Microsoft Cloud is making changes to how it works in Europe by overhauling the Microsoft Cloud Solution Provider partner program. It seems the company is making a bunch of concessions, likely to appease regulators who have been investigating various complaints.
In a blog post, Microsoft President Brad Smith points to the following changes that focus on giving more abilities to service providers in Europe:
- Allow them (cloud service providers) to host Microsoft Office, Windows, Microsoft 365 and Windows 11 apps on their own infrastructure.
- Permit hosting of Windows and Office builds that were bought from Microsoft partners.
- Provide access to Microsoft products at “fixed pricing for longer terms”.
While these are all great news for service providers, they feel like Microsoft stepping back. In other words, it looks like the company is conceding before regulators enforce these changes either way. The company has been facing complaints about Microsoft Cloud products and rising costs of hosting Windows Server/SQL Server on their own infrastructure.
Microsoft makes it more affordable to host its services on its own Microsoft Azure platform. Other providers say this gives Microsoft an unfair advantage and the company is breaking European Commission anti-competition laws.
Smith says the announcement means Microsoft will now meet the demands of European regulators. He says the company will simplify its licenses under the rules of Fair Software Licensing Principles. Licensing features will be clearer and Microsoft will be more transparent about costs. Smith also spoke of changes to the Software Assurance program:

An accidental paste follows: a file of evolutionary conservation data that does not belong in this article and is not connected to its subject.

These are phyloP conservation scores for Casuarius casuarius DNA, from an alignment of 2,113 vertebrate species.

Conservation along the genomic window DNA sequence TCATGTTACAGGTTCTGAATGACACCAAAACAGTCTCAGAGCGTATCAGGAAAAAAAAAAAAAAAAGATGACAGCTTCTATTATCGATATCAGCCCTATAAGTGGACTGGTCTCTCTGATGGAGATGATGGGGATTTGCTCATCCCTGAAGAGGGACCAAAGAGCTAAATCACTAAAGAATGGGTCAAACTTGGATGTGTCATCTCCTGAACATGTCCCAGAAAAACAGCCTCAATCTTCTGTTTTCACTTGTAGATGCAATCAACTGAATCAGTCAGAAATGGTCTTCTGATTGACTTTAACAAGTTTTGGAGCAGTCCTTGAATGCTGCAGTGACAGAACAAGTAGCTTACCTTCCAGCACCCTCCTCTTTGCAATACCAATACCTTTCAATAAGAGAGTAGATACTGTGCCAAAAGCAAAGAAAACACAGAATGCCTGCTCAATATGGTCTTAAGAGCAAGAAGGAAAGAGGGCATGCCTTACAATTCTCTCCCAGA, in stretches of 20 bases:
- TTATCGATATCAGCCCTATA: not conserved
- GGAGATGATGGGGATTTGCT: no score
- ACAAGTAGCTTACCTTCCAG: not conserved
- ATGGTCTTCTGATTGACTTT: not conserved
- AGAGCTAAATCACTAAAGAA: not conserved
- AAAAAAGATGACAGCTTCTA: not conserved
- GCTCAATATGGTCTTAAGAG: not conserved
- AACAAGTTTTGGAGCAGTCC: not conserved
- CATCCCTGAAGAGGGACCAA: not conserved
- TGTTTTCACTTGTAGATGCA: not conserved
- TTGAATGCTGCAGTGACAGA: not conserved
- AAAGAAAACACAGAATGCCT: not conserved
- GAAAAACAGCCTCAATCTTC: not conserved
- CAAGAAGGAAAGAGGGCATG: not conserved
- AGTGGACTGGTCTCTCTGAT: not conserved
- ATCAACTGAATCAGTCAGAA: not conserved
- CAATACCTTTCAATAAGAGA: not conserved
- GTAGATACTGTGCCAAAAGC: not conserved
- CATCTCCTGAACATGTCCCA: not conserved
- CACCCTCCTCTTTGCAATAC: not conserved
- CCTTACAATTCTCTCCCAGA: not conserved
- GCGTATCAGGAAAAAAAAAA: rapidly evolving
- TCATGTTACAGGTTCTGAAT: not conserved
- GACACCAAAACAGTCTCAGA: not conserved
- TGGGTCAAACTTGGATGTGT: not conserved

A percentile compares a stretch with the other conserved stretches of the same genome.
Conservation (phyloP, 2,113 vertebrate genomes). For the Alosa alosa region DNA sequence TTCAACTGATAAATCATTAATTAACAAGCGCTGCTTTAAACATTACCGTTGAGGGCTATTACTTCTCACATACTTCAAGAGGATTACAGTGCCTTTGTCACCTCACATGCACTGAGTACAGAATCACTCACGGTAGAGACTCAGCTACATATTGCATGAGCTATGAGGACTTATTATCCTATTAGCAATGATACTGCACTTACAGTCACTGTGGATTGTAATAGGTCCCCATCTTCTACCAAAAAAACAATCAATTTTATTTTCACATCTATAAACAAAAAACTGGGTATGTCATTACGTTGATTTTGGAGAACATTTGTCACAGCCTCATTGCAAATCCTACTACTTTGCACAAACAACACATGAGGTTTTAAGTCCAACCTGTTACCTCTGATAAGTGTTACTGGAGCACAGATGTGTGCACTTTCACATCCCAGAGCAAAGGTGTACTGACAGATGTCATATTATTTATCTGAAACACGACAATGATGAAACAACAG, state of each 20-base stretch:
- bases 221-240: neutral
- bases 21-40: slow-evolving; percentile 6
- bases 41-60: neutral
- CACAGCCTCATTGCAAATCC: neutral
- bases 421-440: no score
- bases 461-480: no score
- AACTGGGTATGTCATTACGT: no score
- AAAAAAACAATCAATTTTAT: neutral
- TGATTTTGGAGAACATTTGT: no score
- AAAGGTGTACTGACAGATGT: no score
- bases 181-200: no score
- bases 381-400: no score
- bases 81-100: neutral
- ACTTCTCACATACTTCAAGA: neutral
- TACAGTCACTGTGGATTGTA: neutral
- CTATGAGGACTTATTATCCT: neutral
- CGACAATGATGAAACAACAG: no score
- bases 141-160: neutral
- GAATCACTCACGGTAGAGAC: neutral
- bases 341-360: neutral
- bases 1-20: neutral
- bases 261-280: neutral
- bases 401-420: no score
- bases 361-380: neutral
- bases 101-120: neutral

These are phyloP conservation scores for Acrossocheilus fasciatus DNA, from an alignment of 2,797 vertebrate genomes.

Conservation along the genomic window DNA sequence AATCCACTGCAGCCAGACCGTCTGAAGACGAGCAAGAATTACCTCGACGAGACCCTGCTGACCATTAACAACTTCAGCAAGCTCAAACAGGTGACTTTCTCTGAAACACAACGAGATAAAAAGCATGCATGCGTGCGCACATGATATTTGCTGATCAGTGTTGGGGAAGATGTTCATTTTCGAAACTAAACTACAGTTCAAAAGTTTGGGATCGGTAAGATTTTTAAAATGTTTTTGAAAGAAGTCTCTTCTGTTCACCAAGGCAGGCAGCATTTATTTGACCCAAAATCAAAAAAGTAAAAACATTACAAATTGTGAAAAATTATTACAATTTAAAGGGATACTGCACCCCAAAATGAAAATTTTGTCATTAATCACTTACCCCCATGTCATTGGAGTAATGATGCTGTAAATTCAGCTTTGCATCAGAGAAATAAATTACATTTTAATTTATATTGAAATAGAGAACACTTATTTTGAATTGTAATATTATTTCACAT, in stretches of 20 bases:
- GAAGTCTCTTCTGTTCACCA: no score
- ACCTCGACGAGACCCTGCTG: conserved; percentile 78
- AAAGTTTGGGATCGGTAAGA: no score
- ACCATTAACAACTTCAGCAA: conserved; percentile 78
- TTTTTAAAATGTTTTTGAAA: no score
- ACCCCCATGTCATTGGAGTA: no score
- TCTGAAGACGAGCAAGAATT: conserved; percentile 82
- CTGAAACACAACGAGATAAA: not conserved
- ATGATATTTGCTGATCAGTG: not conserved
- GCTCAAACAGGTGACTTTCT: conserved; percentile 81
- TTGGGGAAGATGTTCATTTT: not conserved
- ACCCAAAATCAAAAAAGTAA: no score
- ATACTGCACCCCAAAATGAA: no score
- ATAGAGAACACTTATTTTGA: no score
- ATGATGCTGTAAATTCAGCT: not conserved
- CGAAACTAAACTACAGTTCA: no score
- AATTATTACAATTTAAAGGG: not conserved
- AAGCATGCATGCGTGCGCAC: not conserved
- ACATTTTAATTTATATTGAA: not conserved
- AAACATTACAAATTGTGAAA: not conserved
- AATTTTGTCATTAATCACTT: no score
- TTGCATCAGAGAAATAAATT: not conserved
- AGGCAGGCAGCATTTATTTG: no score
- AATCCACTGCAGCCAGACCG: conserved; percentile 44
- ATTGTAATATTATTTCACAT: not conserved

“We will revise and expand our Software Assurance program, in which customers purchase new version rights, disaster recovery, failover support, license mobility, and many other benefits. Today, Software Assurance benefits do not include license mobility rights for products such as Windows, Office, or Windows Server, so customers must use that software in more restrictive programs or on hardware dedicated specifically to those customers.”
Smith went on to discuss how Microsoft is changing how it looks at licensing costs for Windows Server:
“We will make it easier than ever to license Windows Server for virtual environments and the cloud by relaxing licensing rules that reflected legacy software licensing practices, where licenses are tied to physical hardware. With the changes we will be making, customers will now be able to buy licenses just for the virtualized compute capacity they need, without needing to count the number of physical cores on which the virtualized environment is hosted.”
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